FUN LEARNING GAMES
Complex Combination Sounds
You will notice that sometimes there can be a number of ways to produce a same sound. For example 'ee' (as in street) 'ea' (as in clean) 'ey' (as in donkey) and 'e_e' (as in scene.)
The following sounds, along with previous combinations are ideally known by the end of Kindergarten and the earlier they can identify all combination sounds they easier they will find reading.
Many complex combinations, will have already been encountered, and may have been picked up incidentally in routine words at school, such as rainy when discussing the weather, or in high frequency words such as boy.
The next lot of sounds are more difficult and are used less frequently so your child may benefit from them being taught in isolation and reinforced as they come up during their oral reading.
I found it's advisable to revise sound combinations and digraphs every fortnight or so.
I was surprised when assessing a Year 3 class at the beginning of the school year how many of them had forgotten their sound combinations during the Christmas holidays which greatly affects reading fluency and therefore their comprehension of what they've just read... And that is one of the major reasons for reading.
It usually takes less than two minutes to go through the lot once they're known.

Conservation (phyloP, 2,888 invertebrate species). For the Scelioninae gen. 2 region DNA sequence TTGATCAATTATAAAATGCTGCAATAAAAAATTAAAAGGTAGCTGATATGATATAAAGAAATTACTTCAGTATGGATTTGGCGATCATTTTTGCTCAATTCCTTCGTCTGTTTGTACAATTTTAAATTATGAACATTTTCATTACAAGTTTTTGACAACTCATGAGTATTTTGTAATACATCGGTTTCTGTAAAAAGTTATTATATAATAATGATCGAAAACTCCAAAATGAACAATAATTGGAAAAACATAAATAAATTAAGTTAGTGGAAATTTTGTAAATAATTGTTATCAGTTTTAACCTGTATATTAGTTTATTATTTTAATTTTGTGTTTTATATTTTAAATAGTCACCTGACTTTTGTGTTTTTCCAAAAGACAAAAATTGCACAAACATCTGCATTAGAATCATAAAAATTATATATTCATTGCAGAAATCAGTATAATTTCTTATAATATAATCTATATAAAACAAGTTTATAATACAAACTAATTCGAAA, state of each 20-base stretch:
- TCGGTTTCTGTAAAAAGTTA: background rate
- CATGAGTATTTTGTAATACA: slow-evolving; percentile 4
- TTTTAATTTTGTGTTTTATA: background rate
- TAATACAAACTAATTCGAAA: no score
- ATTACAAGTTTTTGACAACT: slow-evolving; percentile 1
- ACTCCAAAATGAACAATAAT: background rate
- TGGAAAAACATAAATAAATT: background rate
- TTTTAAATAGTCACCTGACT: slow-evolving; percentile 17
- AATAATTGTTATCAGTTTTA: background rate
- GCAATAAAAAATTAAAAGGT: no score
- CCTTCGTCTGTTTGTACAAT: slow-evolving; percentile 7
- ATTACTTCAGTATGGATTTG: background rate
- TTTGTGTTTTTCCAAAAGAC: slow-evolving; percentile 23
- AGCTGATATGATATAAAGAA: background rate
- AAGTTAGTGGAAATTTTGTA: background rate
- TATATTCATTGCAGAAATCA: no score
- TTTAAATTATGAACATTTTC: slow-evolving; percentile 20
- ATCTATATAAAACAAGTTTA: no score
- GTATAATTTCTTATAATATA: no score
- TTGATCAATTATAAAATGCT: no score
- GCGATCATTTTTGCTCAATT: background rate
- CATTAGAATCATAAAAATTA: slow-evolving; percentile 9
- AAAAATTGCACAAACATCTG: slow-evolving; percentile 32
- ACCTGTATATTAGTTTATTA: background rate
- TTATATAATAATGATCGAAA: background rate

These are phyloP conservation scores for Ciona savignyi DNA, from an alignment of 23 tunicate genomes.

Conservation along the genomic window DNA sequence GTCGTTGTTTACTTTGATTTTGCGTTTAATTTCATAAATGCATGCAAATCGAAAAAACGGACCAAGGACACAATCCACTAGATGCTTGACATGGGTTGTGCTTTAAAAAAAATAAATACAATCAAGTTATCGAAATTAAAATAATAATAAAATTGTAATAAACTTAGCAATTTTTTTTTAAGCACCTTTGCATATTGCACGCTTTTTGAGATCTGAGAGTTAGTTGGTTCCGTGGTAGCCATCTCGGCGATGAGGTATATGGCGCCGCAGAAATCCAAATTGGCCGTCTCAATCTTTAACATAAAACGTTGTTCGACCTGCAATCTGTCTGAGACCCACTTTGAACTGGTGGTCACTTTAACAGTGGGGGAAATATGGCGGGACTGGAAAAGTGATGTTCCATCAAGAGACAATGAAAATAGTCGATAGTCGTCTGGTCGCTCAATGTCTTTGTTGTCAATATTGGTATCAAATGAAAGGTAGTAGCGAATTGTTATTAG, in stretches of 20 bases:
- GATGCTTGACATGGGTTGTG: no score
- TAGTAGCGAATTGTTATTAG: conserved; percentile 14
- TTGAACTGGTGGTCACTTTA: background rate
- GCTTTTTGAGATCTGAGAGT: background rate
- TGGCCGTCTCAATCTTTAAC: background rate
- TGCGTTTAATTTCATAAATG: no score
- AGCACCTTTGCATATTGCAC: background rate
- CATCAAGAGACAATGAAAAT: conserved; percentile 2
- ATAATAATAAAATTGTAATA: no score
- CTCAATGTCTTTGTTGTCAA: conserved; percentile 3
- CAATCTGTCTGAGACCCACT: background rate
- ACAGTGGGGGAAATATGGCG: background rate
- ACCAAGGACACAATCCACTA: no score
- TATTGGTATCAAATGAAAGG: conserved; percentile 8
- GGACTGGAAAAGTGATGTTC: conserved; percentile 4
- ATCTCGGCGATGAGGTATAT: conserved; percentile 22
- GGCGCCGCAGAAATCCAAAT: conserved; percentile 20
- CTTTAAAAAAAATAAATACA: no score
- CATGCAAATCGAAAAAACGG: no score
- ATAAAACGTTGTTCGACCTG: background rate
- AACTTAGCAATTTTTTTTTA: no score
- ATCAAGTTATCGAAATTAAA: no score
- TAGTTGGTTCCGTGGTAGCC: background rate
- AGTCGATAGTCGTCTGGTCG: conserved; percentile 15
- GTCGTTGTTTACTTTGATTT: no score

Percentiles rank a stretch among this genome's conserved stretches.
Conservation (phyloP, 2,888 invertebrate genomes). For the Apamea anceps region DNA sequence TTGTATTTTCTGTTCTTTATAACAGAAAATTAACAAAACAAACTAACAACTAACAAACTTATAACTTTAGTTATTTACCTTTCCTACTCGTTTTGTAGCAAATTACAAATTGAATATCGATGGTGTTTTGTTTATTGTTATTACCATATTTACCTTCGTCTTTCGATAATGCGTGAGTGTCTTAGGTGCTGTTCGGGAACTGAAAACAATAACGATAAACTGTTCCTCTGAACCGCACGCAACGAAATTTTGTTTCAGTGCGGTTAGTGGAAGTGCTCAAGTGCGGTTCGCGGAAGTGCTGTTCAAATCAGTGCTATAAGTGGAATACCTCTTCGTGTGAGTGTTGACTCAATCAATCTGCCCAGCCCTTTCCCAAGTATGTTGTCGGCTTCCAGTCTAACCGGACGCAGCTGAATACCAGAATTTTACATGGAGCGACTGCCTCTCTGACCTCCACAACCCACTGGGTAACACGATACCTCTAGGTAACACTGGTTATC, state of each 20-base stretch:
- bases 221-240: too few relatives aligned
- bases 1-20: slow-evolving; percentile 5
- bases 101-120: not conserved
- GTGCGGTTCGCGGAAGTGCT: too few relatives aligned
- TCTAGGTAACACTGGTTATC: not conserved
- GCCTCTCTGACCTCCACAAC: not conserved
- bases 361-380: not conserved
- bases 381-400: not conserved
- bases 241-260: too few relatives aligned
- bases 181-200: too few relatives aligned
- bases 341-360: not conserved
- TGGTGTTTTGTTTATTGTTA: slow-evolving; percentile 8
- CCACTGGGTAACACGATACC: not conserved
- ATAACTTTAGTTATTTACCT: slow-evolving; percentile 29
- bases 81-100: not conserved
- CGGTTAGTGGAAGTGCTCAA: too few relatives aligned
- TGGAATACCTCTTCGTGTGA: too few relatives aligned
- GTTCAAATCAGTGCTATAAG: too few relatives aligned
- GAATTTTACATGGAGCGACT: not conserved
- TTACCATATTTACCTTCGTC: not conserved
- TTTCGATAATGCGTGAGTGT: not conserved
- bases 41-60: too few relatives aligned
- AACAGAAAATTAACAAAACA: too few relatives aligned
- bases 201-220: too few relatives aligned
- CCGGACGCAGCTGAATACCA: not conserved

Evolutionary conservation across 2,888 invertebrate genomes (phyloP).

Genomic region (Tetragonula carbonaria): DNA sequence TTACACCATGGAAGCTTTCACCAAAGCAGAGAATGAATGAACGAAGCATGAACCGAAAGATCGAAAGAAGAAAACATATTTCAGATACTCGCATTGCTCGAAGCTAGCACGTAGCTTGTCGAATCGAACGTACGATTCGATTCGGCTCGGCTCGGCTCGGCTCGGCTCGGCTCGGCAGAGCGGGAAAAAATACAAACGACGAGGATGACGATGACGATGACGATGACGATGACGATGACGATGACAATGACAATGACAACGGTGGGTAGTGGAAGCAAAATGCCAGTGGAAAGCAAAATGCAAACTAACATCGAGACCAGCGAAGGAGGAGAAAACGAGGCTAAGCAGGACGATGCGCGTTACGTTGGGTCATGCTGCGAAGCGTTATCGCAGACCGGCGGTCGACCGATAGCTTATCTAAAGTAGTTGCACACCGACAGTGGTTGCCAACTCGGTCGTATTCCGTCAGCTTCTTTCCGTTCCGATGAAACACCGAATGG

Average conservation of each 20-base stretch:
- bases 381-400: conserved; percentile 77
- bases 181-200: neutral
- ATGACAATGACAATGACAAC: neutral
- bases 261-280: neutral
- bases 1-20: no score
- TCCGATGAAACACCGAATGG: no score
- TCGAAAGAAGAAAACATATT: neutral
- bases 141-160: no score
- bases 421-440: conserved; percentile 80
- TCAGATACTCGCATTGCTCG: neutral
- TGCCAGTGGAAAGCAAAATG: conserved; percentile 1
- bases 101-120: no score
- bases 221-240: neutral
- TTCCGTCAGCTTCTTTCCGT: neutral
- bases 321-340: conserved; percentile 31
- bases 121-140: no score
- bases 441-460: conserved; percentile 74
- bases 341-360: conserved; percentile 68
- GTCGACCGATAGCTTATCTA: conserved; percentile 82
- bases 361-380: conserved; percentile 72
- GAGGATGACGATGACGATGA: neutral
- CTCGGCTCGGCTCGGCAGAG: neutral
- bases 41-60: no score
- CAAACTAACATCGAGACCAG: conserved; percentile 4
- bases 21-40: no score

How to make it fun
I begin by laying out three letters close to each other in a row, (each the correct way up for the child.)
I sit on the other side of the row facing my child ready to play The Phonics Game.
1. I call out a sound (say m) and both players attempt to snap the sound before the other player.
2. I call out a different sound (say d) and both players attempt to snap the new sound before the other player.
3. Repeat the process using different sounds. (say s, m, d, m, d, s, s, m, d, etc) getting faster. You might even change the letter positions to make them think.
4. The game continues until you're reasonably sure your child knows the three sounds involved.
5. Then by removing the sound they appear to know best you can introduce a 'new' sound that ideally looks different to the others. For example t. And continue the game again.
6. You can repeat Step 5 over and over again over increasing the number of known sounds.
For more Reading Ideas click on the links below:
For FUN READING GAMES click on the links below:
For FUN MATHS GAMES click on the links below:
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The best parenting advice regarding creating engaged learners is to make learning as much fun as possible. That's why games work best to revise new information. Children practise skills over and over in play situations, yet aren't even aware they're doing it. Best parenting advice.com provides many examples of quick and easy games to help develop both early reading and maths skills.
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